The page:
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Ten Tips on being a Successful Employee

Take Two. Take two employees who work at the same company – one of them thrives while the other just survives. How can two employees be in the same organization and experience work so differently?

The answer may lie in the employees’ locus of control. Do they think that they have some control over what is happening or is someone else pulling all the strings?

I have found that employees who understand and manage themselves fare better than those who rely solely on external factors for their progress and success. Based on my experience and observations, I offer the following ten tips on being a successful employee:

1. Define what Success means to You.
Professionally speaking, choose a vocation that you like and that is suited to you. Work is a significant part of life and is more satisfying when you spend that time on something that is meaningful to you.

2. Act on Fact.
Get the facts before you take action at work. Be aware that assumptions may lead you down the wrong path. Stay clear of rumors. Ask questions and separate fact from fiction.

3. Accept Change.
Learn to anticipate it and look forward to it. Stay up-to-date with what is happening in your field, organization, and industry. Look at the trends to see how they may affect your work in the future. Being prepared reduces the element of surprise.

4. Get Involved.
Pick up on opportunities to make improvements in the organization. Don’t be discouraged by problems. Instead, ask yourself: “What can I do to resolve this situation?”. If everyone thinks that it is someone else’s responsibility, where will we end up? Never underestimate the power of one person.

5. Bring up Issues in a Constructive Way.
Express concerns in a way that enables solutions. Complaining, pointing fingers, and being sarcastic can put others on the defensive. Invite people who can help to listen to you, openly – state the case, include facts, and make suggestions. Understand the system before trying to change it. Think it through before you take it further.

6. Build Effective Working Relationships.
Respect your co-workers and be known for working well with a diverse group of people at multiple levels of the organization. You may not like all of your co-workers but you do have to collaborate with them to get the job done. Bullying tactics are counterproductive; you can accomplish much more through effective relationships with those you work.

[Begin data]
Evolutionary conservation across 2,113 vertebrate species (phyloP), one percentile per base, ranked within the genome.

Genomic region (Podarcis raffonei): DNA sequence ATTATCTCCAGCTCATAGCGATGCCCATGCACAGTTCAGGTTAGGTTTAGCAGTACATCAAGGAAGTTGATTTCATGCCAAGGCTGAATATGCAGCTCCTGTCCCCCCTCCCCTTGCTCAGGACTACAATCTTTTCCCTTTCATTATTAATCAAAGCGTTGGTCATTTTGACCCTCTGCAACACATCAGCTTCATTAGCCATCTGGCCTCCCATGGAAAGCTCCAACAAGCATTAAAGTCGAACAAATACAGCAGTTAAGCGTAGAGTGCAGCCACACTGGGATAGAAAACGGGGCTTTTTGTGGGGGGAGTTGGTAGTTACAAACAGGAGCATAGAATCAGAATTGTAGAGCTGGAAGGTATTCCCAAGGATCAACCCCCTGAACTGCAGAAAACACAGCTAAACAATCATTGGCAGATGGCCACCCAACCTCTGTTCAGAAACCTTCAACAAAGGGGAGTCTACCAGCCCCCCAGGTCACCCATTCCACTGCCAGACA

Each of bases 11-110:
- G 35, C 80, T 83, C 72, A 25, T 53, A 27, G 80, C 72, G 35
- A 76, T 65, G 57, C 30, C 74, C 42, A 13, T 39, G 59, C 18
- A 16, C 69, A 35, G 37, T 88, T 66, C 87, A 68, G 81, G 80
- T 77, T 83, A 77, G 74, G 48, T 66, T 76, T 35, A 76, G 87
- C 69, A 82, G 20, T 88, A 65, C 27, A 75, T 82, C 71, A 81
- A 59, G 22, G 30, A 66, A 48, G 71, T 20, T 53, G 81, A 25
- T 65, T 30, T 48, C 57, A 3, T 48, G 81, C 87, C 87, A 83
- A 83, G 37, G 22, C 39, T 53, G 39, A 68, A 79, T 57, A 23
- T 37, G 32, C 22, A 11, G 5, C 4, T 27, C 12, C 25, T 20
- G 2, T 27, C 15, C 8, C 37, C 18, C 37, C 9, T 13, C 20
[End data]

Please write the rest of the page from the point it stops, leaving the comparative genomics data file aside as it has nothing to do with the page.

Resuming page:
7. Take Responsibility for your Learning.
Who better to chart your learning path than….YOU! Navigate your course. Determine what you need to learn, find options, and recommend them to your employer. If the organization is not able to provide support for it, invest in yourself. It’s worth it.

8. Manage your Reputation.
When others think of you, what do they think of? People do business with people they trust. Be credible and remain true to your word.

9. Take Care of your Personal Relationships.
Maintain fulfilling personal relationships outside of work. Having a supportive network of family and friends can make you more resilient and able to withstand the pressures at work.

10. Take Care of Your Self.
Eat well, exercise, get sufficient rest, and keep an optimistic outlook. Manage your stress levels. Develop peace of mind and make time for things that you love now (don’t wait until retirement). Reflect on your life regularly and ensure that you are following your path. Employees who replenish themselves have more to contribute without the risk of burnout.

By consciously choosing their thinking and behaviour, employees can move towards a more successful and enriching experience at work, the benefits of which can also spill over into other areas of life.

Bathyah Charikar is the Human Resources Manager at Thixotech Inc., a leader in the Thixomolding® industry.

The Seven Secrets to a Successful Search
Making a Successful Career Transition

Rob Notman
Here are some of the tips that individuals undergoing a career transition have shared with our organization about what worked for them in a successful job search:

  • Do a comprehensive, honest, self-assessment of your strengths, weaknesses and transferable skills. You have to know what you are selling before you start to sell it.

  • Decide what new career best suits your interests, skills and abilities – be specific. This will determine where you look. It will define your market. It is important to be job specific when you are talking with prospective employers. “I’ll do anything” or “I’d just like a job” does not inspire confidence in people.

  • Decide what skills, if any, need to be updated and make a plan to do so. If you decide to upgrade your skills, be prepared to do it on your own time and your own dollar. Few employers can afford to pay for new employee training and skills development.

  • Remember that finding a job is an exercise in sales. Approach it as such. You are the product and at the same time the sales representative.

  • Appreciate the importance of networking when looking for a job. Remember that many vacant positions in the private sector are never advertised. These positions are often filled by people who initially found out about a job vacancy through their network of contact, applied and got the job before it went public.

  • Be prepared to demonstrate that you are a team player and that you are flexible. Companies want individuals who can operate in a consultative, information sharing environment with other employees. The day of the specific, well-defined job description is gone. Employers want people who are flexible and able to demonstrate that they are enthusiastic about making a contribution in a number of different ways at different times.